You know those travel moments, when something totally unexpected and completely amazing happens, and it becomes one of your most treasured memories? Our visit to Shikanoshima, a fishing island near Fukuoka, was one of those experiences for me. The day started with the kind of morning where we were all feeling cranky and none of us were on the same page. We discussed our options, none of us could agree on what to do, so finally, we bit the bullet and decided to ferry to one of the nearby islands, but no one was particularly excited about it. If I could go back and high-five us, I would. Awesome choice, guys.
The front desk explained that we had to catch a bus on the main road, for…$3 per person? then take it for about twenty minutes over to Hakata port. That all went swimmingly (nice clean bus, too, as you might expect).
It wasn’t totally obvious where to go when we got off the bus, but we just headed for the water and it soon became very clear.
The terminal was very quiet that morning, with food tents outside that were closed at the time, lined up along a walkway with lovely, bright, flower beds. Inside the terminal building we found a small and clean main area, with ticket machines dominating one wall. We fussed with one for a bit, even though there were English buttons, but eventually we figured it out and made our purchase which was somewhere in the neighborhood of $6/pp.
The terminal had all we needed to keep us comfy while we waited for our ride; clean bathrooms, gift/snack shops, a small restaurant, and even a large aquarium for the aquaphile in our life.
With about 45 minutes to kill we purchased some beers to drink with our morning snack spread, which consisted of an awesome cold noodle salad from the Family Mart by the hotel, my favorite mixed filling sandwich from the terminal, and an onigilliy which is basically the Japanese version of the gimbap. Just a note…if you are in Japan and you spot that cold noodle salad, do not hesitate, buy! consume! I miss those on an almost daily basis. They come with a dollop of mayo to mix in for creaminess, and there is a bunch of bottarga and cucumber involved so it’s all refreshing, and salty and a little crisp. They are the best.
When the time came to board the ferry we walked outside to the pier, where there was a sign overhead with four numbered boxes. Each box had a list showing the specific islands that are serviced by that pier/dock number. It is quite user-friendly, though we still made the wrong choice and had to be guided to our boat, which had one other passenger on it. The ferry was a pretty sweet ride; the main room was like a lounge on a princess cruise ship with tables, booths, brass railings, and of course, the ubiquitous flat screen TV showing some sort of game show with young people and lots of cartoon sounds and overlays.
The journey to Shikanoshima took about thirty minutes, with a couple of stops at other islands along the way. Once we got there, we were greeted by bobbing fishing boats and a quite island full of lush green hills. It was really beautiful and serene.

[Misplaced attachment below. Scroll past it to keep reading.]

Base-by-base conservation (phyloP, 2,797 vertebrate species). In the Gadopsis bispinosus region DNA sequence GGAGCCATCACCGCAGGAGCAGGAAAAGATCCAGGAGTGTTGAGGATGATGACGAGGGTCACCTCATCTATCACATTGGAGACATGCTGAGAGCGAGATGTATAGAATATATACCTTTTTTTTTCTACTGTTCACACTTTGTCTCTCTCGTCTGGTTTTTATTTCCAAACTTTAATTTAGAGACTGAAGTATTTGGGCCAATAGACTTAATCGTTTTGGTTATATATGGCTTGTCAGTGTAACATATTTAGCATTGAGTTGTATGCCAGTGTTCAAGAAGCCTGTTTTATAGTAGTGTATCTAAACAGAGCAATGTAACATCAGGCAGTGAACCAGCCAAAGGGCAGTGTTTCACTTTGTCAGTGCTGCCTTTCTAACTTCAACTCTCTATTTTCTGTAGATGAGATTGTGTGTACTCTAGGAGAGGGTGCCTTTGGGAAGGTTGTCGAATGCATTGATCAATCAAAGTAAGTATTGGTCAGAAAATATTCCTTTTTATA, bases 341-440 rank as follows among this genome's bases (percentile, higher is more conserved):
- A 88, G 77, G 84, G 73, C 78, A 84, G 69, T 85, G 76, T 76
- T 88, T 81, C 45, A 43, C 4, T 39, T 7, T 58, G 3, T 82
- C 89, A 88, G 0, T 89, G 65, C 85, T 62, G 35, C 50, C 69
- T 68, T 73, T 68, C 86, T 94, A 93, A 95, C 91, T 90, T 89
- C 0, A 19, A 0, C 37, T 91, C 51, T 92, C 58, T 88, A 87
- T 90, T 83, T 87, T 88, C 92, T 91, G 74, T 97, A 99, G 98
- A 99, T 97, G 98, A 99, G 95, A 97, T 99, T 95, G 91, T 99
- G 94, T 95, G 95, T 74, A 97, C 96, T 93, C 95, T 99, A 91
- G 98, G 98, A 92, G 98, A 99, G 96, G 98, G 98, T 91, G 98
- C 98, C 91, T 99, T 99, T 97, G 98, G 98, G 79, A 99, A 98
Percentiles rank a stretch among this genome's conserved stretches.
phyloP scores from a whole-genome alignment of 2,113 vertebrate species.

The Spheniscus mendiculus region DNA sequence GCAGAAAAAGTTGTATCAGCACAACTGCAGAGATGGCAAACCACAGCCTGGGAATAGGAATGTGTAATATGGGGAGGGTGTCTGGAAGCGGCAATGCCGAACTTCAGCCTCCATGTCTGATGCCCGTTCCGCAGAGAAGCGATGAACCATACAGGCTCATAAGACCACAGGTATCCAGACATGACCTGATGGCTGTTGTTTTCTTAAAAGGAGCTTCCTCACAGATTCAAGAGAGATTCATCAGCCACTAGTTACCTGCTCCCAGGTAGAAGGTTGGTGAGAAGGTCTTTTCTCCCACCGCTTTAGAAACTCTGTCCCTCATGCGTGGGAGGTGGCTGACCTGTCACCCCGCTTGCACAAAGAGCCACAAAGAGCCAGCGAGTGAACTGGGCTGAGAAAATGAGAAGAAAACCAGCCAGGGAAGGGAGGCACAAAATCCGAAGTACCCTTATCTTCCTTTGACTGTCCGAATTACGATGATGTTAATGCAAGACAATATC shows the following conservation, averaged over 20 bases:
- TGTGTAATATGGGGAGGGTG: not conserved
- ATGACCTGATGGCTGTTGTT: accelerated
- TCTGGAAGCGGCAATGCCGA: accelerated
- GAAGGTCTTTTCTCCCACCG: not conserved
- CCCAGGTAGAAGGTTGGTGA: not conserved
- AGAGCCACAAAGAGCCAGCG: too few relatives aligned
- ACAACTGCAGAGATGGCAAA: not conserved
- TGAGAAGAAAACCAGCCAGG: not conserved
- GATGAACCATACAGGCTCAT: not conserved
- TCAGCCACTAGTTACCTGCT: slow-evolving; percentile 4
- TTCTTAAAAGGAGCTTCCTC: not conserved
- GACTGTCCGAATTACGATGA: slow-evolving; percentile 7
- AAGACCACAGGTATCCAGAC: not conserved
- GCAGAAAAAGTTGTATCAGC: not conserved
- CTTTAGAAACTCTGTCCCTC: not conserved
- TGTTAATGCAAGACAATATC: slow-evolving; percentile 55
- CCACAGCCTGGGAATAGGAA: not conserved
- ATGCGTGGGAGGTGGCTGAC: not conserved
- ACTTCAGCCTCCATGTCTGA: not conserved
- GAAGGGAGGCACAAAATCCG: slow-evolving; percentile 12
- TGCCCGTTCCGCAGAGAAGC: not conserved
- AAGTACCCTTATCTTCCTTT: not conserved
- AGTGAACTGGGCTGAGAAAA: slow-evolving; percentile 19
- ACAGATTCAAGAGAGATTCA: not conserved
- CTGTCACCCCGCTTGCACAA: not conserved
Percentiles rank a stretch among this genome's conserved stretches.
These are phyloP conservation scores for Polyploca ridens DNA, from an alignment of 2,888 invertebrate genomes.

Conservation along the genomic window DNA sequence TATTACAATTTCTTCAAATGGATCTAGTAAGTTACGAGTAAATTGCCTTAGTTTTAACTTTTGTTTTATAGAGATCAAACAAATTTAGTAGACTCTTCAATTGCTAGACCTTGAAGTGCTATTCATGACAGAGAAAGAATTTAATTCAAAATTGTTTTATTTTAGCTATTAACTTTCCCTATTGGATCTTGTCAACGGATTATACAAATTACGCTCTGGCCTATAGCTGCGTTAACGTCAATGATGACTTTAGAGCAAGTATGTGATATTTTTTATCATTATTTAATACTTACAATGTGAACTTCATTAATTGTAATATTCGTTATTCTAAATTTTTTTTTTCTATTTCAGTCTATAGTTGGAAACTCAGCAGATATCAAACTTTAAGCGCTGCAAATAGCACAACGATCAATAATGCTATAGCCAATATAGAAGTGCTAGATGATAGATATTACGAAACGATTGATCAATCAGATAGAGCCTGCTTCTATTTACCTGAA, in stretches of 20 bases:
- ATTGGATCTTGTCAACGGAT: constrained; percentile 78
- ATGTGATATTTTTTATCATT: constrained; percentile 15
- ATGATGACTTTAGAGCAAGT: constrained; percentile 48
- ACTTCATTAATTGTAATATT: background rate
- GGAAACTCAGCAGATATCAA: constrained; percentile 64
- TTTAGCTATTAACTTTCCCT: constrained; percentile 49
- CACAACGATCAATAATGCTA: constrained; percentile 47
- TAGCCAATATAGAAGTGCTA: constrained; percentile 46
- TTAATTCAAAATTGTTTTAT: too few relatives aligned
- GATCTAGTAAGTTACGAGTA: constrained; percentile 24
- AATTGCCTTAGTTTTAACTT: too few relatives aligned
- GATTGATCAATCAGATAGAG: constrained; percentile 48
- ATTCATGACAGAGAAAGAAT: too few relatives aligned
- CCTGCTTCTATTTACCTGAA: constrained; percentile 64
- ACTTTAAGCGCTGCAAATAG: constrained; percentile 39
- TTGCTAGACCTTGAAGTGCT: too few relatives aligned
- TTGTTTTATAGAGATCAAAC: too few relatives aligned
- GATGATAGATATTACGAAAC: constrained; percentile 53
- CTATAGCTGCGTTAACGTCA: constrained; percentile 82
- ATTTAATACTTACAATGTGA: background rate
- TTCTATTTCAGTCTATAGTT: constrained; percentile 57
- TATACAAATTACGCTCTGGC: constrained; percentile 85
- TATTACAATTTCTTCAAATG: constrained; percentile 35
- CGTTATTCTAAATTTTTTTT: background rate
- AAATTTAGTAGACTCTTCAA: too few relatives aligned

We walked through the small ferry terminal and emerged at a fork in the towns main road. There is a cartoony map there to help you make a decision as to where to go, but the island was so small and quiet, the first feeling in the crowd was that a) we made a lame choice, and b) whatever direction we chose was a crapshoot between nothingness and then, more nothingness.
Having not yet noticed the map, we set off to the right, but after about an eighth of a mile it became clear that we were headed down a causeway (which the map later confirmed) to a beach. We reversed course, and saw that there were some people milling around outside a nondescript building that sat in a field across from the terminal. Since it was absolutely the only movement to be seen whatsoever, We headed over there and went inside to find a shop selling mostly handmade pottery. It was nice stuff, and I thought for a second that I might be making some great purchases, but alas, it was all shockingly expensive.
From there we walked down the road to the left direction from the terminal and found a small street with a few little shops. Shops is kind of an exaggeration. It looked like there was nothing open and it’s not like any of them were boutiques.
I think there was maybe one liquor store, one garage that looked like it might have a “restaurant” inside, and one tiny place where we could decipher that food was clearly being served, so we went in there.
This is when the magic began. This place was so tiny and quaint, with concrete floors, and maybe five tables, with an elevated bench along the back wall that had two low, tiny tables perched atop it, for the folks who wanted to remove their shoes and sit cross legged on the floor. It’s interesting, most places that offer traditional Japanese seating invariably offer western style tables as well.
The open kitchen gave us a view of the three women cooking and prepping, One of whom must have been in her eighties. They were clearly a family, and if I had to guess I would say they lived above the restaurant. We had no idea what to order, or what was even on offer, seeing as the menu was the traditional (and beloved, to me) hanging rectangular slats with Japanese characters written on them.